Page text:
First gene therapy for a blinding eye disease receives FDA approval

December 19th, 2017 by Dr. Mary Sunderland

Today we are celebrating the FDA’s pathbreaking approval of Luxturna.

We have been following the development of Luxturna closely. Today’s landmark FDA approval makes Luxturna the first gene therapy approved in the US that targets a disease caused by mutations in a specific gene. The next steps involve determining the price for Luxturna, which poses special challenges because gene therapies are so novel. There is no rule book to follow; a new path forward must be created!

It is encouraging that the FDA is taking concrete steps to create a policy framework that incorporates the use of gene therapies. “Today’s approval marks another first in the field of gene therapy… this milestone reinforces the potential of this breakthrough approach in treating a wide-range of challenging diseases.” said FDA Commissioner Scott Gottlieb, M.D. “We’re at a turning point when it comes to this novel form of therapy and at the FDA, we’re focused on establishing the right policy framework to capitalize on this scientific opening.” At the FFB, we are communicating with Health Canada, and with provincial regulatory bodies, and advisory and assessment committees, to ensure that we can make innovative treatments, like Luxturna, accessible to Canadians.

To determine if a new gene therapy might work for you – you must learn your genetic diagnosis, which is even more important than the “name” of your disease. For example, Luxturna is approved to treat patients with confirmed biallelic RPE65 mutation-associated retinal dystrophy (“biallelic” indicates that there are mutations in both copies of the gene). Some of the patients with this “genetic diagnosis” have been diagnosed with Leber congenital amaurosis (LCA). Luxturna works by delivering a normal copy of the RPE65 gene directly to retinal cells. These retinal cells then produce the normal protein that converts light to an electrical signal in the retina, thereby stopping further vision loss and restoring some functional vision.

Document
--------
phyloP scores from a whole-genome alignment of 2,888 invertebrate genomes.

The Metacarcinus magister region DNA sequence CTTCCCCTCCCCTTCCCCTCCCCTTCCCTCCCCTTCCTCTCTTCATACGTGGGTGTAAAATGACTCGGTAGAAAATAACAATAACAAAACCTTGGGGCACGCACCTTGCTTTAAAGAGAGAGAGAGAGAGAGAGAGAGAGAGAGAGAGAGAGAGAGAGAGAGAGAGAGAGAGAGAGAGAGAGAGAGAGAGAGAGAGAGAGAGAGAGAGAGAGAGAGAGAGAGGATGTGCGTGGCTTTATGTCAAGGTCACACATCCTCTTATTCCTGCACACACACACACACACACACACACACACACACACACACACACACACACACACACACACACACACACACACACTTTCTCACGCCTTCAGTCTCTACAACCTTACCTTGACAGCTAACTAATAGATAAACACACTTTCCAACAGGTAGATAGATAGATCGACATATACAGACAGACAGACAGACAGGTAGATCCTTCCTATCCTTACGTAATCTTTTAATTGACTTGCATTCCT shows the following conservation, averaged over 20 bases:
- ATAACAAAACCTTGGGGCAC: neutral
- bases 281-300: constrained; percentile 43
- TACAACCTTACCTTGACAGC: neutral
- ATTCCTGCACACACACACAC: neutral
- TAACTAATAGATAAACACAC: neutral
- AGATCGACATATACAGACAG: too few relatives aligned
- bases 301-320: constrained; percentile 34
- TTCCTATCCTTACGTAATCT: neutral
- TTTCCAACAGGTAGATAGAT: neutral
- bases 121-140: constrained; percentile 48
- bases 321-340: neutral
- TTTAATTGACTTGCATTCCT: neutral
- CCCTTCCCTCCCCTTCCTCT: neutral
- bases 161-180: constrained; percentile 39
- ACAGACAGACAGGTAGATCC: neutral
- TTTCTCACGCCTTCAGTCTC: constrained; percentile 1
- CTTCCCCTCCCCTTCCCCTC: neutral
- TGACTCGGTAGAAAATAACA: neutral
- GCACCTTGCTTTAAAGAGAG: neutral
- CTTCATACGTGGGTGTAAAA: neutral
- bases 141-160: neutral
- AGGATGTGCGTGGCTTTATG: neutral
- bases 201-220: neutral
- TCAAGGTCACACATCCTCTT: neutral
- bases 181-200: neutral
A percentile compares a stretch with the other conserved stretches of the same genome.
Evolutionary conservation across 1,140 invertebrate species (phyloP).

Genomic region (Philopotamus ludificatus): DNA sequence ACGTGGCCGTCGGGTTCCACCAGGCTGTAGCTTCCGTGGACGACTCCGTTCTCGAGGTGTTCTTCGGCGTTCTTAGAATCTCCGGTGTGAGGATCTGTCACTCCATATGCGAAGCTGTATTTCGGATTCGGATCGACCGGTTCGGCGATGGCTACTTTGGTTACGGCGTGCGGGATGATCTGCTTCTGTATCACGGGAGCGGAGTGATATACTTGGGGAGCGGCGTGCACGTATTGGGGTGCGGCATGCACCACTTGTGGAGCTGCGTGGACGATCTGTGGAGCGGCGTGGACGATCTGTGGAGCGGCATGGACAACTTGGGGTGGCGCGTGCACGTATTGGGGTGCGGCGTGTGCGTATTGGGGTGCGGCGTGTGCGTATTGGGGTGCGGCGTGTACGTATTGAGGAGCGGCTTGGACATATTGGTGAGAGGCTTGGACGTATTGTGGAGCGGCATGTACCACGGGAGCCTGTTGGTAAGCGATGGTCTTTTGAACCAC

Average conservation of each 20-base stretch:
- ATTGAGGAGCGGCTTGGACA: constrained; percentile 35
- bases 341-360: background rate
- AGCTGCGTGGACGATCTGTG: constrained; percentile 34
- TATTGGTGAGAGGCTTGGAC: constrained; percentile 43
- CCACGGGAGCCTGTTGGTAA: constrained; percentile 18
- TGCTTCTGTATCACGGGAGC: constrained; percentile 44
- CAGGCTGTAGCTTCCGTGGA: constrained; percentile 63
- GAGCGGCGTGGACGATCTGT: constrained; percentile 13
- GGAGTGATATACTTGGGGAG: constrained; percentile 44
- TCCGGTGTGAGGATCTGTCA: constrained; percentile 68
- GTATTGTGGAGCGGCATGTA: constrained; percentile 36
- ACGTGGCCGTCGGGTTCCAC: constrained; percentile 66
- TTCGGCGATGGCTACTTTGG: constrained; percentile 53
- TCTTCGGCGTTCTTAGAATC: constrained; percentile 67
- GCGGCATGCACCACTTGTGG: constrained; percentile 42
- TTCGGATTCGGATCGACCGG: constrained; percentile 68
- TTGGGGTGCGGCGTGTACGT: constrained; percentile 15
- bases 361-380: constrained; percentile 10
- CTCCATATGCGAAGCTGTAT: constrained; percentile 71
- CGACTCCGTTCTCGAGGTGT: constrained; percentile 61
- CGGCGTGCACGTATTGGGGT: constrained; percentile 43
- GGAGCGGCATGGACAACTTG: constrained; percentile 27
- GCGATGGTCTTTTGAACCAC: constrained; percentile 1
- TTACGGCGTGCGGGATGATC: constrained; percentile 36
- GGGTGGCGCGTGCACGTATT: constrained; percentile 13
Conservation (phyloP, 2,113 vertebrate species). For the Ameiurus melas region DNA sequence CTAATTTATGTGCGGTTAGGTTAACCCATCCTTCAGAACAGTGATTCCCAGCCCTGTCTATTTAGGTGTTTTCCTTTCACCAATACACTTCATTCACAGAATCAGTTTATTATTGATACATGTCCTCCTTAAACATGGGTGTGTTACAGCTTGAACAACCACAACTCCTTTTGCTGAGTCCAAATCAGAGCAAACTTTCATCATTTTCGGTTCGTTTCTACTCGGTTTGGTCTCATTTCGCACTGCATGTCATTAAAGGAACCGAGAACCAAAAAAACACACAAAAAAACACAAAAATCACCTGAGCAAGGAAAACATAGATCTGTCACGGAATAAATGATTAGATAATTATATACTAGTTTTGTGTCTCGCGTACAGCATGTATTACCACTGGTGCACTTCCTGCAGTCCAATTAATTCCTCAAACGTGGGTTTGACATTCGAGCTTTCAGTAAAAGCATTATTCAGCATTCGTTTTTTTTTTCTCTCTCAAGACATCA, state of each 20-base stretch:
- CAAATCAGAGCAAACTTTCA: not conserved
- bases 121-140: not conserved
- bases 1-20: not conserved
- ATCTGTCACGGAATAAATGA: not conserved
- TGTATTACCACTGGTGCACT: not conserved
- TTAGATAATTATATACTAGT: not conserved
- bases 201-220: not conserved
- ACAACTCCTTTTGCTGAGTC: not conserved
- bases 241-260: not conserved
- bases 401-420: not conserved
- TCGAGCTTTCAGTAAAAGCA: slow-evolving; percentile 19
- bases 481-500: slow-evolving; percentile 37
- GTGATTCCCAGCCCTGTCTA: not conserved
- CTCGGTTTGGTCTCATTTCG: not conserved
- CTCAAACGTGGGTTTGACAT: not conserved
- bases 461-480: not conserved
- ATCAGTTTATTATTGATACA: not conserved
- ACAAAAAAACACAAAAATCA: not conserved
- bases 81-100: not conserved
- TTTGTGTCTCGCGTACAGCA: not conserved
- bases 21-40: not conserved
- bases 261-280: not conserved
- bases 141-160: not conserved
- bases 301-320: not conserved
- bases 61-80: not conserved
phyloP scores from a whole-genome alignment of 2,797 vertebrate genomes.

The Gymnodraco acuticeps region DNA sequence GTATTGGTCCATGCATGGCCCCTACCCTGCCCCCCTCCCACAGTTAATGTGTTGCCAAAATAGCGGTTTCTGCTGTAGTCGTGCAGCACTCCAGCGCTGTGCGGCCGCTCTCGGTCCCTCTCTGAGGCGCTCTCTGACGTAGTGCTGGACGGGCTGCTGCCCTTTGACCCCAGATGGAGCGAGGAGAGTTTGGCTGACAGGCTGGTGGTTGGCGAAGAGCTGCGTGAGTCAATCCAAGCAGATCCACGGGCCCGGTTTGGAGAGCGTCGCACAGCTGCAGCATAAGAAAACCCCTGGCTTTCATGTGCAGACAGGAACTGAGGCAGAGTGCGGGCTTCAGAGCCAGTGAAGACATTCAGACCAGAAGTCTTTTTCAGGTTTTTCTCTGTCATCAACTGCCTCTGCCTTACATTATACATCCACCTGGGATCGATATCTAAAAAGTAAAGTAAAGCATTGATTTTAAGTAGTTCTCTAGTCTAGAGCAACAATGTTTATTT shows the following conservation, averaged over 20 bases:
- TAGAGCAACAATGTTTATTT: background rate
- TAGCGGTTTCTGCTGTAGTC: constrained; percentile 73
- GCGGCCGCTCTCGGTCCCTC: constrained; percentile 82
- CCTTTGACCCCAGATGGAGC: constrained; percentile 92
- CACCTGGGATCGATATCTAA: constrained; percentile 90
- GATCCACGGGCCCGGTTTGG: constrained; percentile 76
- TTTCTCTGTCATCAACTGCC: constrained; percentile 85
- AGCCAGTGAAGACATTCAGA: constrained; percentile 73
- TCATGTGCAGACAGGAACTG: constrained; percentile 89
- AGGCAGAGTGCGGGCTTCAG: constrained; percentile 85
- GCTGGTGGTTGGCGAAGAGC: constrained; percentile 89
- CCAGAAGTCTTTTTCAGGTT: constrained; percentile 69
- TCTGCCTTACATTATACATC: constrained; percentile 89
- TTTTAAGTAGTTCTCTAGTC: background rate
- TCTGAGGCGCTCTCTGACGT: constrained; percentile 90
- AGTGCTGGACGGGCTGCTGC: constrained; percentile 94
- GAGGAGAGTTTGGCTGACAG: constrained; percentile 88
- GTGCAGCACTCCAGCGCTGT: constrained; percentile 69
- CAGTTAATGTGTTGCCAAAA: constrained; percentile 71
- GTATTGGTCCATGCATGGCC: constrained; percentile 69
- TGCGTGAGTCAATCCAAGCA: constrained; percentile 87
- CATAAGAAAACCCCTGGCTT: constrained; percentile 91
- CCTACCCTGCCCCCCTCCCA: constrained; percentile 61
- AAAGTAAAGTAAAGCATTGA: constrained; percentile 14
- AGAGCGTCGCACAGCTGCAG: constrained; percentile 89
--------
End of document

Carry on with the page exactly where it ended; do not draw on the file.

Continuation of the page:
Your genetic diagnosis plays an essential role in determining if Luxturna, or other future gene therapy treatments, may work for you. We know that getting a genetic diagnosis is not straightforward. Please consult our guide to genetic testing and consider reaching out to us to share your genetic testing experience. Your stories help us to identify and understand the gaps, so we can work to fix them.

Inherited retinal diseases encompass a broad group of different genetic retinal disorders, such as retinitis pigmentosa, Stargardt disease, Usher syndrome, and LCA. Although there are important differences between these diseases, they all involve the progressive loss of vision and are caused by mutations in any one of more than 220 different genes. Biallelic RPE65 mutation-associated retinal dystrophy affects approximately 1,000 to 2,000 patients in the U.S. (Using extrapolation based on population size, there should be about 200 patients in Canada).  You can help us to better quantify the number of Canadians living with inherited retinal diseases by enrolling on our Patient Registry – a tool that was designed to connect patients with new treatments and clinical trials.

Today’s news about Luxturna – the first gene therapy for a blinding eye disease – is a tangible sign of progress. 2017 was an incredibly exciting year for gene therapies – what a way to finish!!

References:

Visit the FDA site to read their full new release here.